Builders are likely to face financial difficulty as labour and material shortages are leading to project delays and cost blowouts, an industry leader in Queensland has warned.
As the latest survey conducted by his organisation shows that builders are facing increasing delays and cost blowouts, Master Builders Queensland Deputy CEO Paul Bidwell says it is inevitable that some builders will become either bankrupt or insolvent.
“We’ve not heard of any builders going to the wall yet, but based on what some builders and subbies are telling us, it will happen – most likely in the new year,” Bidwell said.
Bidwell’s comments come as Master Builders has released the September quarter edition of its Trade/material cost increases survey.
According to that survey, the time taken to construct a double-storey home has blown out to more than twelve months for many builders.
Meanwhile, the cost to build has skyrocketed by around 20 percent over the past year.
In particular, according to the survey:
- Many builders face long wait times for materials. Wait times for timber stand at more than two weeks for eight in ten builders and more than a month for around four in ten builders. Meanwhile, a significant number of builders are experiencing wait times of more than a month for windows, roof tiles, bricks, steel products, roofing materials and doors.
- For many builders, prices which they have needed to pay for timber, floor/wall tiles, bricks and waterproofing materials have increased by more than one quarter.
- In terms of trades, wait times for carpenters and roof installers have blown out to more than one month. Wait times of more than a month are also common for roof installers, bricklayers, glaziers, joiners, stonemasons, wall and floor tilers and structural steel workers.
- At least one in five builders report price hikes of greater than 25 percent for carpenters and concreters. More than eight in ten builders report price increases for bricklayers, electricians, floor finishers, general labourers, glaziers, joiners, painters, plasterers, plumbers, roof installers and stonemasons.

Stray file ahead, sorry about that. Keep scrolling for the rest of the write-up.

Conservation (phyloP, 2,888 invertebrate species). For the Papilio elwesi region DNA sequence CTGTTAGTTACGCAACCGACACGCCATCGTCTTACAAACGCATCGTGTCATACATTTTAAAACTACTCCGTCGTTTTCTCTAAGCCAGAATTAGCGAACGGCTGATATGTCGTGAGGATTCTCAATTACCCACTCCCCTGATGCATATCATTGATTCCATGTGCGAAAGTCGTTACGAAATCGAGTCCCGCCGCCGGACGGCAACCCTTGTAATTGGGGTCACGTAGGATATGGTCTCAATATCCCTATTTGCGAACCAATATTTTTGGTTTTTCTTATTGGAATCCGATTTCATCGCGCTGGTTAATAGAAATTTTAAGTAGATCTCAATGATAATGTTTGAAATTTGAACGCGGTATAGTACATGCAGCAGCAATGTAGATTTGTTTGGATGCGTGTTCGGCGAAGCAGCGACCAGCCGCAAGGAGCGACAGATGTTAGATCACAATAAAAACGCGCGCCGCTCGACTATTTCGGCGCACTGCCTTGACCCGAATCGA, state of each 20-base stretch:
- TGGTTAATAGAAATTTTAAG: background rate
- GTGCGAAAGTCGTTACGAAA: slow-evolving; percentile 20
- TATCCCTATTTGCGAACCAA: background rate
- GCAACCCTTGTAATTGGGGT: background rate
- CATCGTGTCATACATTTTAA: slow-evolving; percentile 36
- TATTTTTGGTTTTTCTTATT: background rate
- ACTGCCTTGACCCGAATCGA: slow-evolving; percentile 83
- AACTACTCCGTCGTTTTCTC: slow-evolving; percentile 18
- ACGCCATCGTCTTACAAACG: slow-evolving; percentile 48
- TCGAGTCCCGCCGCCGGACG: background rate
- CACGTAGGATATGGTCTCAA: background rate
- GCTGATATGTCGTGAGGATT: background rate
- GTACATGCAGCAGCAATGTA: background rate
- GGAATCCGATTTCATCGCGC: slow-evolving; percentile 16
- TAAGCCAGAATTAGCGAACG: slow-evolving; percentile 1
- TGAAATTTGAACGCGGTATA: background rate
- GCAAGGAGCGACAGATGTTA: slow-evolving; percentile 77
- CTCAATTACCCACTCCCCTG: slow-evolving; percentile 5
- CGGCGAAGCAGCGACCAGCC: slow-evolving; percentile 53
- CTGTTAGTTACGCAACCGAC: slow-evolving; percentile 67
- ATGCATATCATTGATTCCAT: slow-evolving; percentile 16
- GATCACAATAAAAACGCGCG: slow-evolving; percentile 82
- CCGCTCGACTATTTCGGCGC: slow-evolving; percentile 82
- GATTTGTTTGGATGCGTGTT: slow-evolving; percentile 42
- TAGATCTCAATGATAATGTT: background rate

Sentiments expressed among some builders are concerning.
One builder reported lead-times for ordering supplies of between two and three months.
Another reported price increases of 60 percent over the year for structural bearers and joists.
Yet another builder reported being ‘stuffed either way’ as subbies needed to finish contract were being offered double what had previously been the case.
Being locked into contract, the builder in question was unable to match these rates.
Around Australia, builders have been confronted with trade and material shortages.
This has been driven by a combination of record levels of demand for detached home building (driven by the Commonwealth HomeBuilder program and state incentive programs), disruption to international trade and ongoing impacts on domestic timber supply from the 2019 bushfires.
This is particularly concerning as many are locked into fixed price contracts and are thus unable to pass on the cost increase in the form of increased prices without obtaining agreement to do so from the owner.
Bidwell said the implications for many builders could be dire.
He added that there was no clear or definitive solution.
“We’re particularly concerned for the small builders who don’t have the balance sheets to sustain a prolonged drain on cash flow Bidwell said.
“While opening the borders may ease some of the pressure on trades, it won’t solve our material shortages woes.”
“Unfortunately, there’s no silver bullet.”